7. First-Year Seminars in Latin American, Latino and Caribbean Studies

Consult special listings

10. Pre-Columbian and Colonial History (Identical to History 5.6)

06W: 11

Open to all classes. Class of 2007 and earlier: Dist: PHR; WCult: NW. Class of 2008 and later: Dist: SOC; WCult: NW. Padilla.

30. Subaltern and Marginal Cultures in Latin/o America (Identical to Comparative Literature 52)

Not offered in the period from 05F through 07S

This course takes a cultural studies approach to examine the complexities that define popular and mass cultures in Latin America and the Latino/a world in the U.S. On the one hand, the course will focus on the ideological implications of the “subaltern” when it refers to indigenous groups and rural spaces. On the other hand, we will analyze the “marginal” perspectives that emerge from the globalized urban landscape. In both cases, the construction of subaltern and marginal cultures as a theme will be associated with legacies of colonialism and the “culture” of urban violence. This course gives the students the opportunity to think critically about the contrast between tradition versus modernity, the local versus the global, the margins and the center. Dist: SOC. Class of 2008 and later: WCult: CI. Merino.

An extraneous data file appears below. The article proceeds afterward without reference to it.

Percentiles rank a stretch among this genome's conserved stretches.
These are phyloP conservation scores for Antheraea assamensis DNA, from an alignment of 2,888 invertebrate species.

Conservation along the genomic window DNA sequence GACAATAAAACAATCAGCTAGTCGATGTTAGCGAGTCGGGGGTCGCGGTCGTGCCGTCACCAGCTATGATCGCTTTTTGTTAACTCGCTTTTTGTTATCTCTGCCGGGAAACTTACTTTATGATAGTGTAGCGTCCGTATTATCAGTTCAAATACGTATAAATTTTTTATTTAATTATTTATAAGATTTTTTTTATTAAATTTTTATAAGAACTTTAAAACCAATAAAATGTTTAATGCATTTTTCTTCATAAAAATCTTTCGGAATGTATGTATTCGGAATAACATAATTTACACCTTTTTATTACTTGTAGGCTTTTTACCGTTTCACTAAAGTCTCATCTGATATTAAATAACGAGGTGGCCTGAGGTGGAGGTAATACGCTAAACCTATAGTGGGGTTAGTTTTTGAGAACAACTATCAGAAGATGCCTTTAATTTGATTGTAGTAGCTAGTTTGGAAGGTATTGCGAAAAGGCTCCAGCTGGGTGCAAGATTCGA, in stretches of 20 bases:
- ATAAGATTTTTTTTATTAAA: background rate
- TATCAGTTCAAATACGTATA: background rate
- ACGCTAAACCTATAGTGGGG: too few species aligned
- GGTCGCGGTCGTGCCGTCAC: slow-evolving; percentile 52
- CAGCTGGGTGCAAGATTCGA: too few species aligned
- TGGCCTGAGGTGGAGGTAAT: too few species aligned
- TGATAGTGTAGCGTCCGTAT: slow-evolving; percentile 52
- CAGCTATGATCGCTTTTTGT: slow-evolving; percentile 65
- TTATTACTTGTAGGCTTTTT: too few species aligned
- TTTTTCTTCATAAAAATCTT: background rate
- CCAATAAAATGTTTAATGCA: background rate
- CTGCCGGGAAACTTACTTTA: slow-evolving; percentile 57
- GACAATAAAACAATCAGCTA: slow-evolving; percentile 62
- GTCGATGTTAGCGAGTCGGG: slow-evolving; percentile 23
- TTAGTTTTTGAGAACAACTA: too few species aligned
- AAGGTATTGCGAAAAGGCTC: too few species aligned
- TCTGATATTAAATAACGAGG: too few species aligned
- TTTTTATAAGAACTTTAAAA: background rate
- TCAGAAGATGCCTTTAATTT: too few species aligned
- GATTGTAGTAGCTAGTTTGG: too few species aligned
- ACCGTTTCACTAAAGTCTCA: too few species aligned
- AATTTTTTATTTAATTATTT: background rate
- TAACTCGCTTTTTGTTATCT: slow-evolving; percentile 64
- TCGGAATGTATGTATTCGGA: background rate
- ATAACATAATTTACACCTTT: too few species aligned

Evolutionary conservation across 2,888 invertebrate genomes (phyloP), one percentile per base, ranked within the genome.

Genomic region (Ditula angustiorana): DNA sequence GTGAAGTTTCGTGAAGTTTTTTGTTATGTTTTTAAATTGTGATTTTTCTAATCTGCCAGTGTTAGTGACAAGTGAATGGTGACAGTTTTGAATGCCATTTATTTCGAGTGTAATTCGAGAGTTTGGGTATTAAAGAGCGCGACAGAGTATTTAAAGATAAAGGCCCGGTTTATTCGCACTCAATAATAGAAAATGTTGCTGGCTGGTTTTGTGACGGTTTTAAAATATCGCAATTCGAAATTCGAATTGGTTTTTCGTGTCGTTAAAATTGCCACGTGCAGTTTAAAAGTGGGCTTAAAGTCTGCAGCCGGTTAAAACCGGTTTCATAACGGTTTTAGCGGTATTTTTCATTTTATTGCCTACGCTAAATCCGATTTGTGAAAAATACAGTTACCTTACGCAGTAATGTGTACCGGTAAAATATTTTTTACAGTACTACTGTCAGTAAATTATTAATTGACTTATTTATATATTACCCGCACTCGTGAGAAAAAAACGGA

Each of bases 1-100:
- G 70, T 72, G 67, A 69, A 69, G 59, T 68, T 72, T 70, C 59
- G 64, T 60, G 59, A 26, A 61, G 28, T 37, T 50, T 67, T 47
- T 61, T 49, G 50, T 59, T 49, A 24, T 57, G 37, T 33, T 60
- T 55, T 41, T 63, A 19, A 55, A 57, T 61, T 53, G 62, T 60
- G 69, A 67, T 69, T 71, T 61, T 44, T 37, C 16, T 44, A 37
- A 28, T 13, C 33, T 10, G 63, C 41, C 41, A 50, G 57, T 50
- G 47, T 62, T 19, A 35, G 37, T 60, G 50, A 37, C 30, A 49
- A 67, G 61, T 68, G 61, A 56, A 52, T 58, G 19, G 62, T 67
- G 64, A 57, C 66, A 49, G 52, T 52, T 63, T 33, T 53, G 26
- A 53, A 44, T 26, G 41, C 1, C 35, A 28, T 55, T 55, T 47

32. State and Society in Latin America (Identical to Government 49.2)

07S: 11

This class provides an introduction to the political and economic development of Latin America in the latter half of the 20th century. We will focus on only six of the countries in this vast and diverse region: Argentina, Chile, Cuba, El Salvador, Colombia and Mexico. Our analysis will emphasize the following themes: political systems and regime change; economic strategy; U.S. foreign policy; social movements and revolution; democratization; identity politics; and human rights. Dist: SOC; WCult: NW. Baldez.

33. The Politics and Culture of Cuba (Identical to Government 49.3)

Not offered in the period from 05F through 07S

41. Culture, Class, and Community in Contemporary Mesoamerica (Identical to Anthropology 35)

07S: 9L

Dist: SOC; WCult: NW. Watanabe.

42. The Aztecs (Identical to Anthropology 21)

Not offered in the period from 05F through 07S

43. Prehispanic Civilizations of Mesoamerica (Identical to Anthropology 22)

06F:12

Dist: SOC; WCult: NW. Nichols.

45. Legacies of Conquest: Latin America (Identical to Anthropology 37)

06F: 12

Dist. SOC. Class of 2007 and earlier: WCult: NW. Class of 2008 and later: WCult: CI. Watanabe.

50. Topics Course

06S: 10A

In 06S, Sports and Society in Latin America. This course introduces students to the key debates on both sociology of sports and the history of Latin America. The overall assumption of the course is that it is possible to observe in sport’s practices and institutions, material expressions of how Latin American societies have achieved religious and political integration, built national states and identities and sought economic development. The course will also deal with issues of gender and ethnic equality, and political democratization. Dist: SOC; WCult, NW. Soriano-Núñez.